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Lower that BP

Published Date:

Lower that BP

Keep Moving

The right kind of exercise is a great way to lower high blood pressure, says Katherine Jenner from Blood Pressure UK. Just 30 minutes of moderate activity (such as walking), five times a week will help to lower blood pressure and maintain your current weight. For those whose trousers are feeling a little tighter, try taking part in an extra aerobic exercise class (such as swimming, dancing or cycling) twice a week to reap the rewards. However, be sure to avoid intense activity, such as sprinting or weightlifting as it can increase your blood pressure.

Eat a healthy diet

The right balance of nutrients in your diet is an essential contributor in maintaining a low blood pressure. A diet rich in whole grains, fruit and vegetables, and low-fat dairy can help ensure your saturated fat levels and cholesterol remain low; thus leading to lower blood pressure. For those with high blood pressure; drastically reducing your salt intake should be your first priority when it comes to your diet.

Too much salt raises blood pressure so cutting back should be your first priority, says dietitian Helen Bond. Try flavouring food with garlic or lemon rather than salt, and ditch those ready meals.

Quit Smoking

Smoking immediately raises your blood pressure for many minutes during ­ and after ­ each cigarette, which can permanently increase your overall blood pressure and lead to additional health problems. Regardless of your age; quitting smoking will help to lower your blood pressure. For more information and advice on how to quit smoking, visit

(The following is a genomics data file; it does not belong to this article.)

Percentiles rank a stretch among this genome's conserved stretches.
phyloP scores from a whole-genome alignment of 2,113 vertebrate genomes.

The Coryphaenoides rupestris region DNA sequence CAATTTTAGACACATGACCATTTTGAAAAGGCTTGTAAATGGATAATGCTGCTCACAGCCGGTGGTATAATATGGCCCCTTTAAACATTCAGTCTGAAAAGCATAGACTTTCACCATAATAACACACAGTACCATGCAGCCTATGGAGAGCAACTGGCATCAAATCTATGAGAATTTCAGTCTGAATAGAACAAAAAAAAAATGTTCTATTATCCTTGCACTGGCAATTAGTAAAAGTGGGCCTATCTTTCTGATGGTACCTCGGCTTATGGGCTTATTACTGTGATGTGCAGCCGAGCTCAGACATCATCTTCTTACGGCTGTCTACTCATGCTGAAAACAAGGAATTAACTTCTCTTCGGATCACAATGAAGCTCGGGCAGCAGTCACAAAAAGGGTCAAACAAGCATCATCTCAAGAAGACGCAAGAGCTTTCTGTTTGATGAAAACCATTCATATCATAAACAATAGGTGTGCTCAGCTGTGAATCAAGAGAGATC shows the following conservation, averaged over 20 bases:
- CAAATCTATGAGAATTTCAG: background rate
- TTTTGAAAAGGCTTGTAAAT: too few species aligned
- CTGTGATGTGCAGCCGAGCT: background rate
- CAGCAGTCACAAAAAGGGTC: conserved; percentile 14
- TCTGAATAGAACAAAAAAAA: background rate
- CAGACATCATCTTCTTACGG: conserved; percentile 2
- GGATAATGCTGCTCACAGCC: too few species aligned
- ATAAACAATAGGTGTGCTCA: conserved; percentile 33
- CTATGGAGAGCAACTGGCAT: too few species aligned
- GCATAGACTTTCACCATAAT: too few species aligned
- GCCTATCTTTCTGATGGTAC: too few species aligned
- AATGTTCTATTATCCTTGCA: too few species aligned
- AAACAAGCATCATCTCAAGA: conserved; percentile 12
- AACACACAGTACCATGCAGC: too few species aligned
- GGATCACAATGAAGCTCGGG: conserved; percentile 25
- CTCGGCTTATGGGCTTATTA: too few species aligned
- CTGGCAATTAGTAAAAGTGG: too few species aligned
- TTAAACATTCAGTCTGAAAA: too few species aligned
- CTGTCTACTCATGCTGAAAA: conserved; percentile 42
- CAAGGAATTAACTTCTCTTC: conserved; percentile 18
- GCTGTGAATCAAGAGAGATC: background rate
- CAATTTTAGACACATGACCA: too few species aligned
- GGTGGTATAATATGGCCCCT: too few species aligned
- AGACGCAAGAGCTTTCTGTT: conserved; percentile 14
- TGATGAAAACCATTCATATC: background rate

Supplement it

Magnesium: According to GP and medical nutritionist, Dr Sarah Brewer, Magnesium helps to regulate the flow of potassium and sodium across cell-walls, which contributes to low blood pressure.

Co-enzyme Q10: Japanese studies have suggested that a daily dose of CoQ10 contributes to lowering blood pressure, and that those with high blood pressure have often been identified with CoQ10 deficiencies. According to Dr Brewer, CoQ10 helps improve the elasticity of artery walls. If you’re over 50, consider a supplement as your natural ability to produce CoQ10 diminishes as we age.

Garlic: Studies have suggested that garlic supplements may help to lower blood pressure by up to 10 per cent. They may help to dilate small blood vessels² observes Dr Brewer.

Sarah Brewer graduated as a doctor from Cambridge University. Having worked in hospitals and general practice, she gained a Master's degree in Nutritional Medicine from the University of Surrey. She is the author of over 60 popular health books and writes widely on all aspects of health including complementary medicine. More from this expert.

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No statement or article should be understood as providing treatment advice. If you have a health problem consult your GP and check compatibility of new supplements with your GP or Pharmacist if you are taking any prescription medication.

Nutrition Expert sources the latest information and advice from a range of qualified doctors, nutritionists and coaches. We always endeavour to have the most up to date information possible and publish new content weekly. However with the constant research in this field sometimes some of our older articles can become out of date. If you see anything that you believe needs to be updated please let us know via our Contact Us page